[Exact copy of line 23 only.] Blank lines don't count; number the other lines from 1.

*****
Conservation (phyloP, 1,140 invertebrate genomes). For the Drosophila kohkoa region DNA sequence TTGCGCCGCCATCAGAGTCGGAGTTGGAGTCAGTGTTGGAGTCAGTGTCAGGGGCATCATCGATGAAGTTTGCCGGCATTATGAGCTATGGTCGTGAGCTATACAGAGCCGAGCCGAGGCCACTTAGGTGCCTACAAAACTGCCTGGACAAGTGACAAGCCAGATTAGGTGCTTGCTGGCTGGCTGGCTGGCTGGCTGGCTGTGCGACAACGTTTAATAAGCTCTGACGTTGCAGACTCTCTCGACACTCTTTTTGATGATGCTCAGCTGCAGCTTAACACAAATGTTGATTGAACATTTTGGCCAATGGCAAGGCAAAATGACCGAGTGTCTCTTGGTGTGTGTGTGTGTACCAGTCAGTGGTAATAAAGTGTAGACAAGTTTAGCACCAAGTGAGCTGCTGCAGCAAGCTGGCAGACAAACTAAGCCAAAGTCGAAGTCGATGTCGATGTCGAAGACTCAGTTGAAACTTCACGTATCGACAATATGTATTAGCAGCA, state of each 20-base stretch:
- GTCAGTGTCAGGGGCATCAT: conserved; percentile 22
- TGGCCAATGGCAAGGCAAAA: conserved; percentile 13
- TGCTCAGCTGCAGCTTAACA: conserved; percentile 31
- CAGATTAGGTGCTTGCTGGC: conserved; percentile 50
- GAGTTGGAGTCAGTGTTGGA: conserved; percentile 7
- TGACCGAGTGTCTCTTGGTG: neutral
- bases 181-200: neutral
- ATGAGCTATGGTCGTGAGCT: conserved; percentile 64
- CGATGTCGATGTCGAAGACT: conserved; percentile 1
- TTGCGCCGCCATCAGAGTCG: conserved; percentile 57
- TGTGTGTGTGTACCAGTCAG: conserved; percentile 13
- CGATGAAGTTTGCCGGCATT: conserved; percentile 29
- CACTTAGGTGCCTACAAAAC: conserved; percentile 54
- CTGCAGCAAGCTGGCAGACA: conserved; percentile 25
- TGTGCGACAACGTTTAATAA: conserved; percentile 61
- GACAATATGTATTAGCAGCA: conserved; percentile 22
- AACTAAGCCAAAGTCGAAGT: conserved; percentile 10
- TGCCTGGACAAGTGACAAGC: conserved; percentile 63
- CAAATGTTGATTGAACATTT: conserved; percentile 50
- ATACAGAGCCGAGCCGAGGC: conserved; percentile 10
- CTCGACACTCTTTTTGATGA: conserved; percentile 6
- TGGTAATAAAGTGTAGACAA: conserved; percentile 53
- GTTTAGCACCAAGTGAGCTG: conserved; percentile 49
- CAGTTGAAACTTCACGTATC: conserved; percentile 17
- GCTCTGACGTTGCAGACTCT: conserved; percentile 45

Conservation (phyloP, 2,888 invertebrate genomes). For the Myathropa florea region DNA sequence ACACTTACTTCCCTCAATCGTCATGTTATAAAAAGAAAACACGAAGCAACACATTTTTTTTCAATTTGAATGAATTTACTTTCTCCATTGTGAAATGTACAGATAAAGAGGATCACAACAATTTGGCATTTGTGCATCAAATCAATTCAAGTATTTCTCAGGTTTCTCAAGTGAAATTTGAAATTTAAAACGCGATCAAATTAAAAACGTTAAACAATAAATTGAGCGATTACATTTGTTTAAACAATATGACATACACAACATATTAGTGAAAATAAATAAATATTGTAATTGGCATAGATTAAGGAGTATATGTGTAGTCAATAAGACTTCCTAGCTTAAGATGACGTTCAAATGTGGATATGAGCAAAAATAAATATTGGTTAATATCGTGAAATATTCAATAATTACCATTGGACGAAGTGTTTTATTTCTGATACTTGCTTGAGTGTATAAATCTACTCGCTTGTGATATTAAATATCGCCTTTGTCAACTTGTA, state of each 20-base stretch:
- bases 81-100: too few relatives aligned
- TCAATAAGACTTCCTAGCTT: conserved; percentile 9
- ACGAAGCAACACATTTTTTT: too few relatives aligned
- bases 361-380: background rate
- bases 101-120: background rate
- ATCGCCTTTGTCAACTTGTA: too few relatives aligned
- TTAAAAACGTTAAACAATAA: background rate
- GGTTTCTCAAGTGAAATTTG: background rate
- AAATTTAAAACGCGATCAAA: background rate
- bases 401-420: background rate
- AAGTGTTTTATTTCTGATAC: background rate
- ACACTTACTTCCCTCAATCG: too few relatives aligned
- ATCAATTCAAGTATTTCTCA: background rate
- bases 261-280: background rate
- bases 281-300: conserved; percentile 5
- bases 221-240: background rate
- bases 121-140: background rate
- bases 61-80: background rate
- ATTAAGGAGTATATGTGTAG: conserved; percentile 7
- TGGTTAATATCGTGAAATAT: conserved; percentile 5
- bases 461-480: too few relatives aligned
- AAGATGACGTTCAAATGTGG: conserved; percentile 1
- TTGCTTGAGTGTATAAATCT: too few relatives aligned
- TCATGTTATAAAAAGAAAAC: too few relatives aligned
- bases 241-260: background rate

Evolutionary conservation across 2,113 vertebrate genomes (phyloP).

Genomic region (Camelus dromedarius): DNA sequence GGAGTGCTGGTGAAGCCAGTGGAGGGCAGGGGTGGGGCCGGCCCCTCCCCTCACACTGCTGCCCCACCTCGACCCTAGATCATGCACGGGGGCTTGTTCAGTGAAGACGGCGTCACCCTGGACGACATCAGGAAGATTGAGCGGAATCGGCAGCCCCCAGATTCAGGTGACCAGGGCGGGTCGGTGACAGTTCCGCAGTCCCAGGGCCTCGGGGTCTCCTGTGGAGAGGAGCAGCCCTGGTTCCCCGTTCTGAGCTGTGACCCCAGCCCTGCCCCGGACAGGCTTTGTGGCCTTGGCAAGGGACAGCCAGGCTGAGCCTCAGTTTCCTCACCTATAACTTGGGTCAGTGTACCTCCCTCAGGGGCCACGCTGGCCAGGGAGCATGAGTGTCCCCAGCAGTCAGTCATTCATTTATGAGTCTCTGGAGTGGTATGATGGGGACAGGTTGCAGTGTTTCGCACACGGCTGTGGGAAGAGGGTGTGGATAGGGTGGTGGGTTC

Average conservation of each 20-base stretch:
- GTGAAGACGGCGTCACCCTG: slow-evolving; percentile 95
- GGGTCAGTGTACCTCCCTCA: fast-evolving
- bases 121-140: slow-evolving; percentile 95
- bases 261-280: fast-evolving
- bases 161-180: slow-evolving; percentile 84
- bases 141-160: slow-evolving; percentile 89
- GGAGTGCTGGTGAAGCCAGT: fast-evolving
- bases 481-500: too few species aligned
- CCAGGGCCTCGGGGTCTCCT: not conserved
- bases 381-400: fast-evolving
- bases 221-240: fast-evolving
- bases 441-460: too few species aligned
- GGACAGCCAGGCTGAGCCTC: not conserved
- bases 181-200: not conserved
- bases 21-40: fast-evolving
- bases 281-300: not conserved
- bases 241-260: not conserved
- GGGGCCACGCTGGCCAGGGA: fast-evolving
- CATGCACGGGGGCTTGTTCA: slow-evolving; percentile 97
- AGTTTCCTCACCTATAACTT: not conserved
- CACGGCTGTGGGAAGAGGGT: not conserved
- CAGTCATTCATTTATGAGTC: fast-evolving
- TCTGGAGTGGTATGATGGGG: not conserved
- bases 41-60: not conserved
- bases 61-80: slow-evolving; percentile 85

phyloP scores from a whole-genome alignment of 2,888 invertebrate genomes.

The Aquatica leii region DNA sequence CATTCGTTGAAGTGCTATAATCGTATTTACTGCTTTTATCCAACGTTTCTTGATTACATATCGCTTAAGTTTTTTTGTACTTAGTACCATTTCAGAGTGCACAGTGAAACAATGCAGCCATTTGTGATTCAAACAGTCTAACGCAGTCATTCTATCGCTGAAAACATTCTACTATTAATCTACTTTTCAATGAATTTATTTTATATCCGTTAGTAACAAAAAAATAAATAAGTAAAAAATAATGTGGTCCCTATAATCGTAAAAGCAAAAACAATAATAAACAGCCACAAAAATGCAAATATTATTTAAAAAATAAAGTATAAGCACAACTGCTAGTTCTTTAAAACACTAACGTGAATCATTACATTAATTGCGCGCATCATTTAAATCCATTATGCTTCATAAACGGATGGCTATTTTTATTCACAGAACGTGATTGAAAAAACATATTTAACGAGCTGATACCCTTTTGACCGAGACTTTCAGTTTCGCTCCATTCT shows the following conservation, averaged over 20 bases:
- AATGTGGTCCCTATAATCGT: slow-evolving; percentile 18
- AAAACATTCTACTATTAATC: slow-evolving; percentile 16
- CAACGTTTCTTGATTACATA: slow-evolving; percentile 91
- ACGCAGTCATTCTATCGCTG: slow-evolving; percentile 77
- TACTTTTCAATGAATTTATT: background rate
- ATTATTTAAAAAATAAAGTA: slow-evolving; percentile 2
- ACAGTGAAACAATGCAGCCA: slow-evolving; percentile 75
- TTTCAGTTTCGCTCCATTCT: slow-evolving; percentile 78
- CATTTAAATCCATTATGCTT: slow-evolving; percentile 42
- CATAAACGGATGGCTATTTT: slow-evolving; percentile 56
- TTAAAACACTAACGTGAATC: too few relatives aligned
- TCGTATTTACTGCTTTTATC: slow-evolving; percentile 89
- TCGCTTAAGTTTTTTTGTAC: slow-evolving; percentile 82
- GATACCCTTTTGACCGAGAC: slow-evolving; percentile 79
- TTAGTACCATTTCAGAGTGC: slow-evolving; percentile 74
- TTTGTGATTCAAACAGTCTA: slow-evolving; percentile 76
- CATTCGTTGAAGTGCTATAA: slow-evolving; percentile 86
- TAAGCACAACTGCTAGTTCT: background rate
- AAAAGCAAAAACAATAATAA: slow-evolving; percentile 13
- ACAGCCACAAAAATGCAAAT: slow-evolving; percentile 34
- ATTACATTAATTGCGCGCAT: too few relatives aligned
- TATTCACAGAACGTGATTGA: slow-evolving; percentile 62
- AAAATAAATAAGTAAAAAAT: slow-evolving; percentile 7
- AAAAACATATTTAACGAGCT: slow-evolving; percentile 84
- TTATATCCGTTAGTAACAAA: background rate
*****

- TGGTAATAAAGTGTAGACAA: conserved; percentile 53